Category Archives: associations

Are You Grateful to Those Who Helped You Get What You Have Reached Now?

“When we are grateful for the good we already have, we attract more good into our life. On the other hand, when we are ungrateful, we tend to shut ourselves off from the good we might otherwise experience.” Margaret Stortz

No one has reached the level of success alone. We are what we are now because of significant help from other people. Have you thought of these people and are grateful to them? As I ponder on this question, I thought of the people who had helped me reach what I am and where I am now.

I remember one of our former Regional Directors who was always willing to coach me whenever I have unfamiliar work assignments. He was uniquely helpful and I’m very thankful to him.

Napoleon Bonaparte showed gratitude to gain the favor of his people.  During his first military victory as a commanding general at Piedmonte, Napoleon would be seen as a generous leader.  His army performed exceptionally well during those battles and he rewarded his soldiers with the gold and silver he obtained from Piedmonte.  This was the first real money the soldiers had seen in months.

Presently, organizations and corporations show gratitude to employees by giving rewards to outstanding worker.

Doug Dickerson says that one of the most important characteristics a leader must possess is gratitude. While team members may look to you for vision as to where the organization is headed, the climate you create in getting there is equally important.

If the leader is thankful, people feel appreciated and this motivates them to attain the organization’s goal.

So, don’t forget to always say “Thank You” to your people.

Your friend,

Nimia Acebes

There is no Glory Without Sacrifice

“There is no Glory Without Sacrifice”, this was the theme during one of our Flag Raising Ceremonies last month.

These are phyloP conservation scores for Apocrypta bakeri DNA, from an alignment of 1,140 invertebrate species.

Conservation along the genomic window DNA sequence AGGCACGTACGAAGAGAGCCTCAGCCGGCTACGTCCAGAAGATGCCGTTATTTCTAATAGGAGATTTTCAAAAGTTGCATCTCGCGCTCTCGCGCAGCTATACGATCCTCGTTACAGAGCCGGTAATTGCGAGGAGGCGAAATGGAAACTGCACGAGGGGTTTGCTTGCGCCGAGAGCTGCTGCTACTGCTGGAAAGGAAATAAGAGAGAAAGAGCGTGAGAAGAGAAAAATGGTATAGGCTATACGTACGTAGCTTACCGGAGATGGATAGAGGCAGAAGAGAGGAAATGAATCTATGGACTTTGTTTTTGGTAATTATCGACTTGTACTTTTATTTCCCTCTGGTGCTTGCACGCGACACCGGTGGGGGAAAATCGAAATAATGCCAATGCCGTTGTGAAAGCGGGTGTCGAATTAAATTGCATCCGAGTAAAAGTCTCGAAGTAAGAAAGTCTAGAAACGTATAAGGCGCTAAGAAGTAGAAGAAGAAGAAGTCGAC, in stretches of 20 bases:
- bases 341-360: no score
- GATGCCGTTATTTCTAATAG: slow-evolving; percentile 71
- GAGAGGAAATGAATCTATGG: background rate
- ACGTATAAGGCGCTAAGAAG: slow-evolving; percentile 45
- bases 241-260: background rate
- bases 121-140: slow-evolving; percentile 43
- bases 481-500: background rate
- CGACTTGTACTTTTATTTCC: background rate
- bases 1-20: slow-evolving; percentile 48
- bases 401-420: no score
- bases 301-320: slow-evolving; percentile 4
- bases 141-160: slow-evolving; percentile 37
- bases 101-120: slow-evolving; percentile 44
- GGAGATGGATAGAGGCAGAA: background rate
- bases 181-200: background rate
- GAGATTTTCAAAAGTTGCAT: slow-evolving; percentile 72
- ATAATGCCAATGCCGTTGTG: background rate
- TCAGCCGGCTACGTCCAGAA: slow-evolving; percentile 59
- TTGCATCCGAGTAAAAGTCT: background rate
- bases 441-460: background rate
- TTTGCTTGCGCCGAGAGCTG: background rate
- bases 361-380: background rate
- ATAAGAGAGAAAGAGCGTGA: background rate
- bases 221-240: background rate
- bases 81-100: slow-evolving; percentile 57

This is an adage that means if ever we want to do or complete something in life there is always something that would be hard to do in order to get there. Someone said that “sacrifice” means forfeiture of something highly valued for the sake of one considered to have a greater value or claim.

This means that there is something that we must give up in order to be successful or triumphant. For example, when I started blogging, I gave up my time for workouts at the gym during off-hours and bonding with family on weekends in order to read books and other resource materials to write articles for my blog posts.

I realized that this isn’t proper, so I decided to temporarily stop blogging for more than two months and give time to the activities which I had to give up in favor of blogging. At least, that realization and short rest had taught me to balance and manage my time well.

Bonding time with kids.

I remember the sacrifices I made to be where I am now. To finish my studies with flying colors, I had to give up some of my sleeping hours, bonding time with family and friends and perhaps even good health in order to burn the midnight candle.

Sometimes, people sacrifice family time and even time for self, friendship and good health in order to get the desired job promotion, dream house or success in their endeavors.

How about you, what sacrifices have you made to be successful or triumphant?

I’m inviting you give  your list by leaving your comments below this article.

Your friend,

Nimia Acebes

The Digital Camera as an Indispensable Tool